Advertisement

Jose Mourinho needs to give Victor Lindelof a Champions League chance

Jose Mourinho needs to give Victor Lindelof a Champions League chance
From ESPN - February 13, 2018

Next week, Manchester United will play their first knockout Champions League game since David Moyes' time at the club.

Jose Mourinho has guided United through to the group stages and they have been awarded with an winnable tie against Sevilla in the next round. This competition is one of the remaining two possible routes United have for silverware this season, with them still competing for the FA Cup, but the odds are obviously against them being crowned champions of Europe.

United may well currently be the second best team in England, when you look at how Barcelona, Bayern Munich, PSG and Manchester City are running away with their respective league campaigns, it would take a brave person to suggest United are in with a shout in the Champions League.

Yet Mourinho has won the competition twice and on both occasions his team were nowhere near favourites. No one would have fancied Porto to win it in 2004, or Inter Milan in 2010, but Mourinho came out on top.

Last season, Mourinho sacrificed United's league position to prioritise the Europa League to ensure silverware and qualification to the Champions League. With City so far ahead this season, you would imagine Mourinho might try a similar tact this season and put all his eggs in the European basket.

But even the most optimistic United supporter can see a huge flaw with this plan. His defence is an accident waiting to happen.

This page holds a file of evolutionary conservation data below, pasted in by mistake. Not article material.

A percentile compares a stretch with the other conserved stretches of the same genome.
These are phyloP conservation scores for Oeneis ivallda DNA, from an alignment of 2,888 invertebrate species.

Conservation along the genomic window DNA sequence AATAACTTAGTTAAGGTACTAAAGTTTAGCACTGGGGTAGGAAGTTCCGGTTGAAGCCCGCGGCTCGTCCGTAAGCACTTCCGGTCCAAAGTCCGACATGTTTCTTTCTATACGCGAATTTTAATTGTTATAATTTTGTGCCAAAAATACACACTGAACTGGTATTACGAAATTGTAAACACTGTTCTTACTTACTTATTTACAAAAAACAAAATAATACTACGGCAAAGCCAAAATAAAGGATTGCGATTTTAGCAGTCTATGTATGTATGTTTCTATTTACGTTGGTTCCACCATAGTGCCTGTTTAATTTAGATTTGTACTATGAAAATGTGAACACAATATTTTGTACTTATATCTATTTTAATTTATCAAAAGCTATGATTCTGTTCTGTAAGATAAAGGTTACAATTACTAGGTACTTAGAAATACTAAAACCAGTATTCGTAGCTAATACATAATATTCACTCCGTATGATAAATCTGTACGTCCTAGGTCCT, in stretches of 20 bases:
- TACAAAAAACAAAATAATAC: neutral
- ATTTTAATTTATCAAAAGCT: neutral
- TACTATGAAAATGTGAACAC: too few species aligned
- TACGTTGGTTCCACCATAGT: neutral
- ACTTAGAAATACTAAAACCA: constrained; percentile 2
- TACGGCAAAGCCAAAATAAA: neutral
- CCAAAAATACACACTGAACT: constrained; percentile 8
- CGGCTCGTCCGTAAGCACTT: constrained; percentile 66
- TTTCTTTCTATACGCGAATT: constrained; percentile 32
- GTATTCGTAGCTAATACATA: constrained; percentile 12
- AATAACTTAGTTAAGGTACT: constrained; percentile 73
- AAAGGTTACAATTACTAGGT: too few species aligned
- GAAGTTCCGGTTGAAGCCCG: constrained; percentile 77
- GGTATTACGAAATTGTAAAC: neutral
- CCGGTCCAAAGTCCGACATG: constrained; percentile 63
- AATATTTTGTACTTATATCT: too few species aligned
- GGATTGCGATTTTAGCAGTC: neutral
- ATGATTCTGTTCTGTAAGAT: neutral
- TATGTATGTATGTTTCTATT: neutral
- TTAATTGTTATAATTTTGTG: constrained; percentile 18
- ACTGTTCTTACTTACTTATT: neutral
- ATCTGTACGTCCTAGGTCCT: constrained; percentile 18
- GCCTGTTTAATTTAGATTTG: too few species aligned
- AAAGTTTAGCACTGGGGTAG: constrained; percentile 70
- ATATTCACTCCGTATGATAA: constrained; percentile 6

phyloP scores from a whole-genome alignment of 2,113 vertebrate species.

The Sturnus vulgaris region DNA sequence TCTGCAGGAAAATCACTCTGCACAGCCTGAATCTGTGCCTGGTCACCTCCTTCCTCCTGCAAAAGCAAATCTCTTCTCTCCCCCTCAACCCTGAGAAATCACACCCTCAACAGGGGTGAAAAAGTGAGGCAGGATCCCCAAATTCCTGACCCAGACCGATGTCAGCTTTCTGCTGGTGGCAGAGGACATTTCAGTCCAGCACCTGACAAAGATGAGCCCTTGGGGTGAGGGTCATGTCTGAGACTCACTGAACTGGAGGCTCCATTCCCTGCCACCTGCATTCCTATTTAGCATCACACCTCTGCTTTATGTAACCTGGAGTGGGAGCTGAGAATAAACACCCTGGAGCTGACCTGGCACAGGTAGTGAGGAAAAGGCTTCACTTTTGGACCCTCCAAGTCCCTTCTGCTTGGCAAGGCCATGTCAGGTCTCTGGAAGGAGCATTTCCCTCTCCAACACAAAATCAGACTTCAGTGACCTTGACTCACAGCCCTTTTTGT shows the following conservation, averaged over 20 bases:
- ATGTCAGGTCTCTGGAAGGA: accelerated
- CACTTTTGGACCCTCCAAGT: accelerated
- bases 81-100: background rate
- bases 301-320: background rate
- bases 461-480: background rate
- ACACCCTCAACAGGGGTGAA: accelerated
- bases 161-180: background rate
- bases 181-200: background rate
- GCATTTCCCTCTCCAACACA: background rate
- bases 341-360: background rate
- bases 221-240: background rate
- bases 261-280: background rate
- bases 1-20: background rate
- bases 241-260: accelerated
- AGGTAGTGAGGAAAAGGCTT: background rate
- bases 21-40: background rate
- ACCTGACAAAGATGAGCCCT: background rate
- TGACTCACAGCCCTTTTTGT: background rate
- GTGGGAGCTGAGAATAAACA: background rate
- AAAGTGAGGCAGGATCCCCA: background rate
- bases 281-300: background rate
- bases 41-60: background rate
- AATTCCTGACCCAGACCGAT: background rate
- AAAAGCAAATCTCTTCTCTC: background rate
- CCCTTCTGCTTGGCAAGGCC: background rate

Chris Smalling and Phil Jones have suffered plenty of criticism in recent weeks and United fans are wondering what Marcos Rojo or Victor Lindelof have to do to get a game.

Of the two defenders to start most games at the back, Smalling is the most vulnerable to losing his place in the team, after proving to be a greater liability than an asset. There's not even the slightest glimmer of hope that Mourinho can beat Europe's best teams, relying on defensively solid tactics, with Smalling in the centre of defence.

That's not to say that Smalling is not capable of brilliant performances, or even good spells at the back, because he is. But he cannot be relied upon when it matters. He's also not much use when playing the ball out from the back either. He either cautiously passes it sideways to the nearest defender, or launches it up the field to no one. Lindelof, by contrast, is a much better passer of the ball.

Advertisement

Continue reading at ESPN »